PowerStream, an Ontario-based community-owned energy company is leading the way toward a future of local renewable power generation with the launch of its Virtual Power Plant pilot program. 

Beginning in just a few weeks, the pilot program will provide 20 residential customers with a 5kW solar array and an 11.4 kWh lithium-ion battery, as well as the ability to access their system and track their energy production and storage remotely. To make this a reality, PowerStream has partnered with Sunverge Energy, a San Francisco company "with the vision of integrated solar, storage, and smart management software." 

Jutta Splettstoesser moved from Germany to Canada in 1993, and within a year she had married herhusband and started a family on a 300-acre farm in Kincardine. After raising pigs and sheep for years, they decided to trade livestock for solar, wheat, and non-GMO soy, and they haven't looked back.

There is a beacon of sustainability and community in North Toronto that is inspiring its neighbours and other communities to go green. The Ahmadiyya Abode of Peace is a non-profit housing project that began construction in 1993. Spearheaded by the Ahmadiyya Muslim Community of Toronto, its focus is to use new technological developments to preserve and conserve energy for the purpose of creating greater affordability for it's residents. This principle of preservation and conservation is a keystone of the Ahmadiyya philosophy, faith and practice, which spans over 200 countries worldwide. It is not surprising therefore, that it was the foundation of their housing project.

"The culture of sustainability is something we live and breathe, here. Sustainable initiatives really began as a grassroots movement in 2006 by a group of associates called LEAF - Living Environmentally Aware Forum."

By Jeremiah Brenner

The founding of Steam Whistle is a story that has become a bit of a legend over the last decade. In 1998, three young and ambitious friends, all let go simultaneously from Upper Canada Brewing Company, were determined to start their own brewery. Without the burden of operating an inherited business with fixed structures and procedures Greg Taylor, Cam Heaps and Greg Cromwell felt passionate about doing "the right thing" from the beginning. Housed in one of North America's oldest surviving round-houses the three literally had to start their brewery from scratch; the round-house was a shell of a building. Challenges, however, more often than not are also opportunities. Keeping to their values they developed and implemented a strategy to combine smart business and sustainability practices recognizing that one does not exclude the other. After two long years of preparation, Steam Whistle began operating in 2000.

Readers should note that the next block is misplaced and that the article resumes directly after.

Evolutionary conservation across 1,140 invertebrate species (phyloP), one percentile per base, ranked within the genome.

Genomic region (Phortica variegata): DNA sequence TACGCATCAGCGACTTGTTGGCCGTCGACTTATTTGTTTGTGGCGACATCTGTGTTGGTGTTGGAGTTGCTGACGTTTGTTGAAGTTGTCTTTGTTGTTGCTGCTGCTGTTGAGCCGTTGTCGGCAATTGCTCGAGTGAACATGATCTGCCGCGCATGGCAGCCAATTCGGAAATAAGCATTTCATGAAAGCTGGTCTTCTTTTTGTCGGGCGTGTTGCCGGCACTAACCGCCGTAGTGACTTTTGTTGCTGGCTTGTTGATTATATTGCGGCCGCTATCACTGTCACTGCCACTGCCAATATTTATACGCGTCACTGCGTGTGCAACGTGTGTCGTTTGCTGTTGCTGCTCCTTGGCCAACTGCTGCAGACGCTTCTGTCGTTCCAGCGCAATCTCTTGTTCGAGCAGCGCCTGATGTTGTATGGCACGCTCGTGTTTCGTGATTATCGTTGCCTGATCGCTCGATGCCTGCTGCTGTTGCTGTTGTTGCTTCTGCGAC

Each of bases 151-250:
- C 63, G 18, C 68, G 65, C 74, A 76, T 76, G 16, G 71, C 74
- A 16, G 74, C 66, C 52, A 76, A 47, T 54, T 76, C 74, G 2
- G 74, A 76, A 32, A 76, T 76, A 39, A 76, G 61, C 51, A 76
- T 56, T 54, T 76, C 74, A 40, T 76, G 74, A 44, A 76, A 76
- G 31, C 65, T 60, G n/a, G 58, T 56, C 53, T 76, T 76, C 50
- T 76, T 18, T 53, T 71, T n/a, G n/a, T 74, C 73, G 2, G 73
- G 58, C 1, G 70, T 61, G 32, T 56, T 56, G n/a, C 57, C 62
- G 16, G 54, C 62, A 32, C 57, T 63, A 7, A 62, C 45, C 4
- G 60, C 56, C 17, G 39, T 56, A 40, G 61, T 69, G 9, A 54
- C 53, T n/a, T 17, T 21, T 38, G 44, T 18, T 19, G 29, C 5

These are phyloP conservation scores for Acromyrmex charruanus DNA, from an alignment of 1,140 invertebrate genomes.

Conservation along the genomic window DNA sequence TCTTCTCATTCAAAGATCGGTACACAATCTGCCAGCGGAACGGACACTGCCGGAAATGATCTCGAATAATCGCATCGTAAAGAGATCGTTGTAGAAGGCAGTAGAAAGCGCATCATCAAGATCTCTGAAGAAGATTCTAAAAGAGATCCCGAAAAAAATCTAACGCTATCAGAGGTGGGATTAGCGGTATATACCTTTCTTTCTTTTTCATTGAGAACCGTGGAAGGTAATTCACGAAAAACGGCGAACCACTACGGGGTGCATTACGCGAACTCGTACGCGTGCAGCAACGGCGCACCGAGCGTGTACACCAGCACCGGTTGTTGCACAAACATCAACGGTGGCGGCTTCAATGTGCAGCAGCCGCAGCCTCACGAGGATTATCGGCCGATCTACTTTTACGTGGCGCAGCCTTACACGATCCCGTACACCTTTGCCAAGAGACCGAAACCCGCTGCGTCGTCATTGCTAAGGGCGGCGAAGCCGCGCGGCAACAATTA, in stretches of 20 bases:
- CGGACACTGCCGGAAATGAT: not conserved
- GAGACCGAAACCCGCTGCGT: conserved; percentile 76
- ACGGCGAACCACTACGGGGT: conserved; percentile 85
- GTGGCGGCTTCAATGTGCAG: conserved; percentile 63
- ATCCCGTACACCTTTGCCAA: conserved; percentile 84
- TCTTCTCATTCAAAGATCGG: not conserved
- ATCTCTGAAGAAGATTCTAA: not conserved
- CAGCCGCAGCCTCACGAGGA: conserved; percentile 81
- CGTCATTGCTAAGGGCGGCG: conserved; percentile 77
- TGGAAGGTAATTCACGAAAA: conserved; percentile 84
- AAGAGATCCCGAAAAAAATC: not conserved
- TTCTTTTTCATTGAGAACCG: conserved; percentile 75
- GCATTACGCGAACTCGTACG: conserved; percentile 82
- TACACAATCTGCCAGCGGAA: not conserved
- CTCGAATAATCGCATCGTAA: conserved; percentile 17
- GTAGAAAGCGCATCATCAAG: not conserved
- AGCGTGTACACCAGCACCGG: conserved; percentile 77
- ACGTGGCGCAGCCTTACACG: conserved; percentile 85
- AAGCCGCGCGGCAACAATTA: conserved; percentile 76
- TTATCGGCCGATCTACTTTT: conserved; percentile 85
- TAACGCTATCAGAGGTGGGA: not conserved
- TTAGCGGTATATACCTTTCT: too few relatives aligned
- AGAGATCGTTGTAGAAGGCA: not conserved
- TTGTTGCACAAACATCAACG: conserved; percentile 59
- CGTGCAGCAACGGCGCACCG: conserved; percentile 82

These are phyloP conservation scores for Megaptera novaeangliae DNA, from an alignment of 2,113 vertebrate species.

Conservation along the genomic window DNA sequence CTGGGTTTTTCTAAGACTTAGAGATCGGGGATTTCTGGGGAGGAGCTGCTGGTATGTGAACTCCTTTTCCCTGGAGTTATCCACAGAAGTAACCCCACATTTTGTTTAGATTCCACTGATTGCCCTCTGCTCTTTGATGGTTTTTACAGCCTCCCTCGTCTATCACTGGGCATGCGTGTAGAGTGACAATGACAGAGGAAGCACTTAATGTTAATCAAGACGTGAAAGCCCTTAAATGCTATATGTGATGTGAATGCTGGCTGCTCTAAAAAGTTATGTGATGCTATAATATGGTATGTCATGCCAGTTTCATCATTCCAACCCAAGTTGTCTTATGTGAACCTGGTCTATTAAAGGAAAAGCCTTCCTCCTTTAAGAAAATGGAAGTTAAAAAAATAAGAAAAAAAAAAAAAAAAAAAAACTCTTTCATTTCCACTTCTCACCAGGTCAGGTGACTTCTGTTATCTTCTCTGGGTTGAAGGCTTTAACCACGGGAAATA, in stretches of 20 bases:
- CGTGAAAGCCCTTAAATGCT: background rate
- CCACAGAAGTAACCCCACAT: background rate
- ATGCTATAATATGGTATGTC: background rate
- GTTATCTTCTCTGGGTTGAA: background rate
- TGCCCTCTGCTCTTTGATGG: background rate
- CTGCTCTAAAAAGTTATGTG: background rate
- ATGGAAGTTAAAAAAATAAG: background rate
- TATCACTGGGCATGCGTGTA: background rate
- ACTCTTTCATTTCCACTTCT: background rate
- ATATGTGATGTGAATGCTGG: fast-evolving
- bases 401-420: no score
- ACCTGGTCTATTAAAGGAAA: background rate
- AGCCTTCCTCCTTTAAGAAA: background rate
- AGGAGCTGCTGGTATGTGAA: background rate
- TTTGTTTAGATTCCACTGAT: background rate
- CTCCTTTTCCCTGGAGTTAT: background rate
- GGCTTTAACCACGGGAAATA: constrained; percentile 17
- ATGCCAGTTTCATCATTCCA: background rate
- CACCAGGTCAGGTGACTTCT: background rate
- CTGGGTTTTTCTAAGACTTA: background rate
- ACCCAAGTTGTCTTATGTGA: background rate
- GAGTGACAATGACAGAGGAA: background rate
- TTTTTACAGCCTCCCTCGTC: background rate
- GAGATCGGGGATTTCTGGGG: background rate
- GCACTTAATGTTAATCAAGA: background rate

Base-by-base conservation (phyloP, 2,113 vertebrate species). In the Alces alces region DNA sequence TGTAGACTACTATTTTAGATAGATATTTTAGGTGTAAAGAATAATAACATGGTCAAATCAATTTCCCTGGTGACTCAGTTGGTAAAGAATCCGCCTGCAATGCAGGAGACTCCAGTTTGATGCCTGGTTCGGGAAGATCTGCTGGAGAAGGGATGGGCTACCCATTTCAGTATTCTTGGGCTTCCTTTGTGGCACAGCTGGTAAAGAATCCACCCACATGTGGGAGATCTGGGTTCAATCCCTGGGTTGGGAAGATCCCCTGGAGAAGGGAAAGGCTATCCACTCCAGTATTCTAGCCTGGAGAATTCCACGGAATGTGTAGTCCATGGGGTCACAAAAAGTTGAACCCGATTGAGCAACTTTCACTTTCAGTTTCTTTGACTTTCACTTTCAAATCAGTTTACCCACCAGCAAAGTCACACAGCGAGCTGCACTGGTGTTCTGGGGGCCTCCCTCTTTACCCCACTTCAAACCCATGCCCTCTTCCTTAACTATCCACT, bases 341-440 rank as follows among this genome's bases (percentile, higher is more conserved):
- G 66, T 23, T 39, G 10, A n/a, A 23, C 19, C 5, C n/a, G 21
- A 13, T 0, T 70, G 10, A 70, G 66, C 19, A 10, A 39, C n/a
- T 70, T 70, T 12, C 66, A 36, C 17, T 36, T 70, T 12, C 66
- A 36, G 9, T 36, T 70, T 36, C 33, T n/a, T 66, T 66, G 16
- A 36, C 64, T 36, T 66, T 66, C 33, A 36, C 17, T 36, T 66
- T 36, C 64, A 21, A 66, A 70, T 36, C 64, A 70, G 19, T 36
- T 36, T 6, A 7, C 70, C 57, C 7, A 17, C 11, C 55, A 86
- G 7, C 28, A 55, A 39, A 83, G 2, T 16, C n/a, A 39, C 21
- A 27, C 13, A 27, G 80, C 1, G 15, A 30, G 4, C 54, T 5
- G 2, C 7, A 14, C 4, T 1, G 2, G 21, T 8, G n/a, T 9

100% renewables is impossible…and the world is flat. 

Up until Christopher Columbus sailed west, El Hierro was believed to be the last land before the end of the world. Sea monsters loomed on the horizon ready to devour ships and those audacious enough to journey into the unknown would fall off the edge into oblivion.

El Hierro was your last chance to turn back. 

What do many faith communities have in common besides shared teachings and philosophies that speak of caring for the earth? Buildings of course, with rooftops-many of which are perfectly angled to receive the glorious light of the sun! In Ontario, there are around 7000 religious organizations and of these, 137 have rooftop solar installations. 

This house is made out of dirt.  

And yours could be, too. 

Sylvia Cook's dream was to build her own sustainable, green house. After her career as a high school science teacher, this chance finally presented itself. With many years of DIY building at her family cottage under her belt, she had always held a keen interest in different types of structures and green building. Extensive research led to her discovery of rammed earth, a concept whereby using pneumatic sand tampers, a carefully selected mix of dirt is rammed into place to create an uncannily structurally sound wall. She signed herself up for a rammed earth workshop and fell in love. Luckily, Cook was equipped with an eager, then-university aged son, Graham, who shares her penchant for sustainable building and was ready for a unique home building challenge.

"Maybe eventually, we will all generate all of the power we need for our homes, vehicles and heating. We will have the ability to share our power with our neighbours. Our cars will become power sources for our homes. We will reach a point where fossil fuels are no longer needed for heating and mobility."

by Jay Heaman

The Green Energy Act: We need to lead by example 

Many don't realize that in addition to the Feed-in Tariff and energy efficiency programs, the Green Energy Act was designed to encourage municipalities and utilities to lead by example. Municipalities are now required to establish a Municipal Energy Plan and to engage residents in community based energy programs. The idea is that residents as consumers will learn from this level of leadership and eventually adopt many of the ideas and improvements into their lives.